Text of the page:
Basenjis are small but strong, elegant, poised, smoothly muscular, and quite agile. Ideal sizes for Basenjis are seventeen inches in height (ground to top of shoulders) for a male and sixteen inches in height for a female. Males should weigh about twenty-four pounds, females about twenty-two pounds. The length of the Basenji, measured from the front chest to the point of the rear, should correspond to the dog's height in inches.
The Basenjis' trademark wrinkled foreheads can give them a pensive or quizzical look. Their small, erect ears are slightly hooded and set forward on the top of their heads. They have flat, chiseled skulls of medium width and their muzzles are shorter than their skulls. Their eyes range in hue from dark hazel to dark brown and are almond-shaped, slanted, and dark rimmed. The nose is usually black (which is preferred). Basenjis sport distinctive tails that curl tight and high over their backs, resting on one side. Their legs are long and slender and their toes highly arched.
The coat of the Basenji is short, smooth, and silky. All have white feet, chest, and tail tip. They may also have white legs, blaze, and collar. The majority of the Basenji's coat is colored predominantly in either chestnut red, black, black and chestnut red (tricolor), or brindle (black stripes on red undercoat).
Intelligent, independent, active, and resourceful, the Basenji requires a lot of exercise and stimulation. Without enough physical, intellectual, and social activity the Basenji can become bored or lonely and destructive. Basenjis are pack animals, loyal to one person or one family, and may not warm up to house guests or dogs outside the family. And though they usually get along with other pets in their own pack or family, they do have a natural instinct to chase small animals. Even though Basenjis are generally gentle with children, they need to be socialized early with both children and adults, as well as other dogs.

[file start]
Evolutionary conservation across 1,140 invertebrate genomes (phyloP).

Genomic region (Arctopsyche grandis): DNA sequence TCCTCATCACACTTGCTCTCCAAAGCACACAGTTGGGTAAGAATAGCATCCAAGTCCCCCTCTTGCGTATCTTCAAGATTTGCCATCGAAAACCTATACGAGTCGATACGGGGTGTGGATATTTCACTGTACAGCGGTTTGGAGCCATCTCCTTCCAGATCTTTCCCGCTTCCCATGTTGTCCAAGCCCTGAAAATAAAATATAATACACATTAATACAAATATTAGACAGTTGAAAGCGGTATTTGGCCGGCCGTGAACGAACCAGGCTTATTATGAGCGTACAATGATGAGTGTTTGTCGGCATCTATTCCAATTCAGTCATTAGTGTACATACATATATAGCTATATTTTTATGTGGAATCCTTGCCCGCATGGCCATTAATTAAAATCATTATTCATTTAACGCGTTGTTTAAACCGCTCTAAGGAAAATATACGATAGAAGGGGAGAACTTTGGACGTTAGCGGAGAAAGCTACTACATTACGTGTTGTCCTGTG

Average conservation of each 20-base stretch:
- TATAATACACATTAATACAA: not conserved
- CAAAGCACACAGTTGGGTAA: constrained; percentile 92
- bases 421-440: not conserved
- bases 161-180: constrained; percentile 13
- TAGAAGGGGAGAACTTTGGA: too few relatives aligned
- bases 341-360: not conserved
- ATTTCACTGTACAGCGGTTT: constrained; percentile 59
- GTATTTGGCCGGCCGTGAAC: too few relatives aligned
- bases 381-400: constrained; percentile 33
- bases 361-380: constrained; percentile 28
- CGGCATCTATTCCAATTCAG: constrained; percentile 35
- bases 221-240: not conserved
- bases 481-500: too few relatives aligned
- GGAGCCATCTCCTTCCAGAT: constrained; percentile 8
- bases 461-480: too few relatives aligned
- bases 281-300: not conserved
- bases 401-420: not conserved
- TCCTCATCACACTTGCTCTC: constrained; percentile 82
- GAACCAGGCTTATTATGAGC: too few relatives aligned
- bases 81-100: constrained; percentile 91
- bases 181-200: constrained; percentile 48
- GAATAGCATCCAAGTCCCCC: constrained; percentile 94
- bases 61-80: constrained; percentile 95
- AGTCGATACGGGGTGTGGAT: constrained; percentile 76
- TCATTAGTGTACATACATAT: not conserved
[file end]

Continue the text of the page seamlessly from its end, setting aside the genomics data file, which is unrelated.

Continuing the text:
While Basenjis, because of their flat larynx, do not bark, don't make the mistake of thinking they are mute. Basenjis are best known for the yodel-like sound, commonly called a "barroo", they make when excited or happy, but they also unleash a loud keening cry when lonely. When pleased, some Basenjis make a crowing noise. Also noted in their repertoire of noises are a bird-like pack call and a wild animal snarl.
Basenjis are proud and aloof, which may be off-putting to some people. They are also less affectionate than most dogs and more independent. Basenjis are also stubborn (the flip side of independence!) and will take over as the pack leader if the owner does not take charge. Basenjis require early, consistent, and firm (but never harsh) training. That said, there will be times when your Basenji understands your instructions but chooses to ignore you.
Basenjis should not be outdoors off leash because their natural hunting instinct can take over and, disregarding all danger (for instance cars), they may take off after a squirrel or other small creature. Also, because of their intelligence, resourcefulness, and agility they are mischievous, prone to "get into" things, and adept at escaping enclosures that aren't well secured. For the protection of your pet, crate him or her when you leave and periodically inspect enclosed outdoor spaces to make sure they don't offer any unintended escape routes. Keep your house puppy-proofed until your Basenji is at least two years old.
Basenjis are small enough to pick up, but not fragile creatures. Note that they prefer warm rather than cold environments and do not like to get wet. Take care of your Basenji and you may enjoy him or her for twelve to fourteen years.